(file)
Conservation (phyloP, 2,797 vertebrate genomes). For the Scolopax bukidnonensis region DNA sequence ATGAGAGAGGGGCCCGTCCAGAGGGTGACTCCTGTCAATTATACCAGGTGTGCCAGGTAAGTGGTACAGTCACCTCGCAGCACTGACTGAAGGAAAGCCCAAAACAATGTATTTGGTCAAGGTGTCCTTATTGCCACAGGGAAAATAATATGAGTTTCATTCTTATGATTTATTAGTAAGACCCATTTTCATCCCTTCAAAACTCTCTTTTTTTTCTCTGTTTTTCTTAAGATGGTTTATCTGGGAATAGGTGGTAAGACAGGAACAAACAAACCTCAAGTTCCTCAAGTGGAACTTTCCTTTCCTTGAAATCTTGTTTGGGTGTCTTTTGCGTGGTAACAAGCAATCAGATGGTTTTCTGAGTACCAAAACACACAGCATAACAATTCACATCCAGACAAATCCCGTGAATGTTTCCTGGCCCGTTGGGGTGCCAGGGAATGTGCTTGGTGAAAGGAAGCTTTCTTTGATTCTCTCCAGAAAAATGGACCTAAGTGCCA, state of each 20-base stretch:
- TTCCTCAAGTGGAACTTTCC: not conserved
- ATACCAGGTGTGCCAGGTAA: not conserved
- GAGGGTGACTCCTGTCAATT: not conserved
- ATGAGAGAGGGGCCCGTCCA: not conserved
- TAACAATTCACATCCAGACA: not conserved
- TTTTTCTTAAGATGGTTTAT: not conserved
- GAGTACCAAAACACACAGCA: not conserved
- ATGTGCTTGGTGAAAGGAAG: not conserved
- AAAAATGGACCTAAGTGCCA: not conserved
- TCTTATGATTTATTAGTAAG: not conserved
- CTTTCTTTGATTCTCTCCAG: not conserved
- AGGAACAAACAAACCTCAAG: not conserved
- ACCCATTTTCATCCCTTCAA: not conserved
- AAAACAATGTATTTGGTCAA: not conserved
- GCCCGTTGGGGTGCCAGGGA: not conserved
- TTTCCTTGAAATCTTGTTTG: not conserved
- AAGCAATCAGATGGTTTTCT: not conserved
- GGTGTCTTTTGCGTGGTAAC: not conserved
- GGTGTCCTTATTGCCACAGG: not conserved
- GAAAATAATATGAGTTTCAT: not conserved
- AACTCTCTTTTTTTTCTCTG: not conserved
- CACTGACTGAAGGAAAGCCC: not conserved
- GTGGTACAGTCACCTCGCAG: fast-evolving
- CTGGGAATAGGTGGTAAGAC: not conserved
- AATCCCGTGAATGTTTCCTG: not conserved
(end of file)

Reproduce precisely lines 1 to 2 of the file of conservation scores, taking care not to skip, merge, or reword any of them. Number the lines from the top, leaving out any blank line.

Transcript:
Conservation (phyloP, 2,797 vertebrate genomes). For the Scolopax bukidnonensis region DNA sequence ATGAGAGAGGGGCCCGTCCAGAGGGTGACTCCTGTCAATTATACCAGGTGTGCCAGGTAAGTGGTACAGTCACCTCGCAGCACTGACTGAAGGAAAGCCCAAAACAATGTATTTGGTCAAGGTGTCCTTATTGCCACAGGGAAAATAATATGAGTTTCATTCTTATGATTTATTAGTAAGACCCATTTTCATCCCTTCAAAACTCTCTTTTTTTTCTCTGTTTTTCTTAAGATGGTTTATCTGGGAATAGGTGGTAAGACAGGAACAAACAAACCTCAAGTTCCTCAAGTGGAACTTTCCTTTCCTTGAAATCTTGTTTGGGTGTCTTTTGCGTGGTAACAAGCAATCAGATGGTTTTCTGAGTACCAAAACACACAGCATAACAATTCACATCCAGACAAATCCCGTGAATGTTTCCTGGCCCGTTGGGGTGCCAGGGAATGTGCTTGGTGAAAGGAAGCTTTCTTTGATTCTCTCCAGAAAAATGGACCTAAGTGCCA, state of each 20-base stretch:
- TTCCTCAAGTGGAACTTTCC: not conserved